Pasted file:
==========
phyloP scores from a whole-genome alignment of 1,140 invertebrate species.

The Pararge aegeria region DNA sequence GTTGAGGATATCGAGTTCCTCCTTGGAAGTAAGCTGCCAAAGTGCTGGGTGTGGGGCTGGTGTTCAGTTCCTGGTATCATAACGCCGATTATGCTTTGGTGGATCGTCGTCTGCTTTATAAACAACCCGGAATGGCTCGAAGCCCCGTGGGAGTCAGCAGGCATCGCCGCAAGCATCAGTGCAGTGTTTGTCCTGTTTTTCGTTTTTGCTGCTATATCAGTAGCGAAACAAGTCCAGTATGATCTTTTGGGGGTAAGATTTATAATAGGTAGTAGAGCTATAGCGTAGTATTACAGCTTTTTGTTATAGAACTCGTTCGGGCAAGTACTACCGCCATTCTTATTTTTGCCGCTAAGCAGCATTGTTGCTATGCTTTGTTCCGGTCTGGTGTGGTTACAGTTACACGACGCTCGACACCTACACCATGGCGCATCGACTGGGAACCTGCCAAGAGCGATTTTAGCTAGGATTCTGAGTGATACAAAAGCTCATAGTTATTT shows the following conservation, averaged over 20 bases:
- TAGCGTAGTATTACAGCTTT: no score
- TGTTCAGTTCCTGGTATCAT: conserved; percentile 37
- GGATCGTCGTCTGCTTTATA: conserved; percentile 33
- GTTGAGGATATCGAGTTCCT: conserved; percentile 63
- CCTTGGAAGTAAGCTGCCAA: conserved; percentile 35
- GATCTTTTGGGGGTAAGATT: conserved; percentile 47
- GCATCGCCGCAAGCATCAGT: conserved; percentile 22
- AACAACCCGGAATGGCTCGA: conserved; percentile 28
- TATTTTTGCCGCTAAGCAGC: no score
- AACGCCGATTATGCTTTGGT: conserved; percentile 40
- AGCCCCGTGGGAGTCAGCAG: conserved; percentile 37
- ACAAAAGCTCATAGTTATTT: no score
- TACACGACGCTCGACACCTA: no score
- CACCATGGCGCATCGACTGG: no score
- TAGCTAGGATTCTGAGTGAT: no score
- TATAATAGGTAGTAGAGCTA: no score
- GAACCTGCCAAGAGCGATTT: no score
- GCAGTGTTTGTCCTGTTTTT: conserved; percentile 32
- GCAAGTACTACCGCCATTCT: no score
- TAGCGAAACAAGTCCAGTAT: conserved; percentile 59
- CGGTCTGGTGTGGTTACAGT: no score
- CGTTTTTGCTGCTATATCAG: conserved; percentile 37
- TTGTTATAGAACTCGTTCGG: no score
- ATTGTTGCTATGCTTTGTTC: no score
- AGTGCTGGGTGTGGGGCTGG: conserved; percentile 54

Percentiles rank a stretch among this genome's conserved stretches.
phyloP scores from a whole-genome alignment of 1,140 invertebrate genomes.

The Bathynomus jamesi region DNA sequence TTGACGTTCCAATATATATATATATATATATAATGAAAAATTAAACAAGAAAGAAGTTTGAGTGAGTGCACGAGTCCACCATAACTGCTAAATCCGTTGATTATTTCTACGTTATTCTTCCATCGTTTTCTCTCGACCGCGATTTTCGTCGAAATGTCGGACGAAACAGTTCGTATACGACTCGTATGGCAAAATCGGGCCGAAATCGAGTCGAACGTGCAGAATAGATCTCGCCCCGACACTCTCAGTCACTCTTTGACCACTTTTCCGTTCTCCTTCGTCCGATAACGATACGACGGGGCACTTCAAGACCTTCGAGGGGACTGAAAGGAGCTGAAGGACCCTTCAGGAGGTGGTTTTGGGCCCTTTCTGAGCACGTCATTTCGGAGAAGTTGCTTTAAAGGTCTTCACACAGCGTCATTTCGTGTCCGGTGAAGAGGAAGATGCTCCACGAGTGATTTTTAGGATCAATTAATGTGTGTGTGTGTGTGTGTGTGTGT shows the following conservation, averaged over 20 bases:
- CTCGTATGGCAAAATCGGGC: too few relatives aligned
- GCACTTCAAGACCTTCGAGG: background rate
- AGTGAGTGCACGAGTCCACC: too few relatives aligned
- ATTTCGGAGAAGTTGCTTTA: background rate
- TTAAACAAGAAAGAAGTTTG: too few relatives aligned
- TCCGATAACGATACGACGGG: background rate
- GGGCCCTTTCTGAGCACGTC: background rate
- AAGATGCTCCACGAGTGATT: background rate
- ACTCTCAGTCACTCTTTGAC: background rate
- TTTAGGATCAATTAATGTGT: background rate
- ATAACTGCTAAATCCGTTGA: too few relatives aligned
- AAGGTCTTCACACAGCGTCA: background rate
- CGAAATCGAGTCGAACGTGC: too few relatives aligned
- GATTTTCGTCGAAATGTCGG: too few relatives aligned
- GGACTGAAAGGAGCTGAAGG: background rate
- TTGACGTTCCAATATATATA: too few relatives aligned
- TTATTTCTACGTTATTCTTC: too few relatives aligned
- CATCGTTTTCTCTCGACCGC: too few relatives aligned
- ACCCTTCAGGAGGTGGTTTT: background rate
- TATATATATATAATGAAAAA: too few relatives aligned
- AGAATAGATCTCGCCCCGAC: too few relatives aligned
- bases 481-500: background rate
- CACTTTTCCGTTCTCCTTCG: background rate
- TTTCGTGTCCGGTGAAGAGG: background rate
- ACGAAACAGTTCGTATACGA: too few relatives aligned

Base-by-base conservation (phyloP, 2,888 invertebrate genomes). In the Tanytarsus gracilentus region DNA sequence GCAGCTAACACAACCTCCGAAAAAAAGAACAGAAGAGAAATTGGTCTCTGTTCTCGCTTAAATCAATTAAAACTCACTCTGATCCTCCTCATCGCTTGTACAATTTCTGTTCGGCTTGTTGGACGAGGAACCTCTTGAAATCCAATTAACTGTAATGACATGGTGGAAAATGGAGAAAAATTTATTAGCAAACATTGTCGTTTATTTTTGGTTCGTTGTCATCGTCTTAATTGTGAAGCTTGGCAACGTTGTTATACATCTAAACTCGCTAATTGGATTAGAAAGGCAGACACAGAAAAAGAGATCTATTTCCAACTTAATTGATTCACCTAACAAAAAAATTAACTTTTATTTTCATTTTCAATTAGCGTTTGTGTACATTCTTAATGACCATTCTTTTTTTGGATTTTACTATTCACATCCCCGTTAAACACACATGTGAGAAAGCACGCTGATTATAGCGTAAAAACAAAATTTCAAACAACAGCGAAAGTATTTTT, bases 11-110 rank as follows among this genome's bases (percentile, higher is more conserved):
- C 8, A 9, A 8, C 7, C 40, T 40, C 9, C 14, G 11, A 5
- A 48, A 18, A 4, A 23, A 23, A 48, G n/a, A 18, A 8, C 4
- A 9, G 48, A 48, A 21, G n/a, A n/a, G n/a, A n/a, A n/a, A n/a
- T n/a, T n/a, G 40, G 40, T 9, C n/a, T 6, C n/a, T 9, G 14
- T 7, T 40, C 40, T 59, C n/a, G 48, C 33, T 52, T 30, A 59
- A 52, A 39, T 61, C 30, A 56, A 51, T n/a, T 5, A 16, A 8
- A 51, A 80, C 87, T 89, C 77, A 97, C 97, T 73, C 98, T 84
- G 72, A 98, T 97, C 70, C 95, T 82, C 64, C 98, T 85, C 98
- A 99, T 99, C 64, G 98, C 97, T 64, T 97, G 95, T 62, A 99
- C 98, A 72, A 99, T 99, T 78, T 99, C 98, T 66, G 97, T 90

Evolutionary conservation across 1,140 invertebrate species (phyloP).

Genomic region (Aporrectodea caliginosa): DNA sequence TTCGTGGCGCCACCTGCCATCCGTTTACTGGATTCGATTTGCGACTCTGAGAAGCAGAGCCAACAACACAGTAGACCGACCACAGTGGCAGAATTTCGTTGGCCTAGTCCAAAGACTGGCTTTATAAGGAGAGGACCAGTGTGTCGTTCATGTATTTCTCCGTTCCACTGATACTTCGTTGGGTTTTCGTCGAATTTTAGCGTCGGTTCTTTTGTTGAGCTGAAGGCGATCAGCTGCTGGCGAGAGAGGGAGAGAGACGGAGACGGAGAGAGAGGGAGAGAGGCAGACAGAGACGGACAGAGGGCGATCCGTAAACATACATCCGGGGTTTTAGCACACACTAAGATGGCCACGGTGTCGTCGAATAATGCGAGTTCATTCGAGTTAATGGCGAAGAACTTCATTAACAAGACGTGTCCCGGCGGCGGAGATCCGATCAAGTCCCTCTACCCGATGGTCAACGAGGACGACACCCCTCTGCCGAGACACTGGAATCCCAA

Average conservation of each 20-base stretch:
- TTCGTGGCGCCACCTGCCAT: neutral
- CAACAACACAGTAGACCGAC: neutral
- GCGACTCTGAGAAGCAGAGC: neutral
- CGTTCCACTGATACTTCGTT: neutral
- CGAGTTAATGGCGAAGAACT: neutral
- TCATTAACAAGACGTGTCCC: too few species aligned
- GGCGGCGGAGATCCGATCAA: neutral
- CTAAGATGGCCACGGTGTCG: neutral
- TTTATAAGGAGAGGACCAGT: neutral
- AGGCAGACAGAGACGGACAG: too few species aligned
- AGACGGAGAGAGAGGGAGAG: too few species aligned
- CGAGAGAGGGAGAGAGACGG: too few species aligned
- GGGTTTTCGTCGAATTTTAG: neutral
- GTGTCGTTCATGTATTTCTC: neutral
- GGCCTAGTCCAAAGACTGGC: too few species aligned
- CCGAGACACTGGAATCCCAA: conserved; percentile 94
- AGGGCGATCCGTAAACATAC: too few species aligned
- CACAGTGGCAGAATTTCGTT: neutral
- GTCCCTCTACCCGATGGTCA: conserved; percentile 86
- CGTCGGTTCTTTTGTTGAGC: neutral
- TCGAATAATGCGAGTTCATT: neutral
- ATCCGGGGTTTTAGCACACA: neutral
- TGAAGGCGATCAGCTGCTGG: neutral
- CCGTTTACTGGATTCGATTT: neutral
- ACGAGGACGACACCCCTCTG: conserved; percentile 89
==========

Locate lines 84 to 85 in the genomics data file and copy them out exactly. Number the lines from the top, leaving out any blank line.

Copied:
- GGCCTAGTCCAAAGACTGGC: too few species aligned
- CCGAGACACTGGAATCCCAA: conserved; percentile 94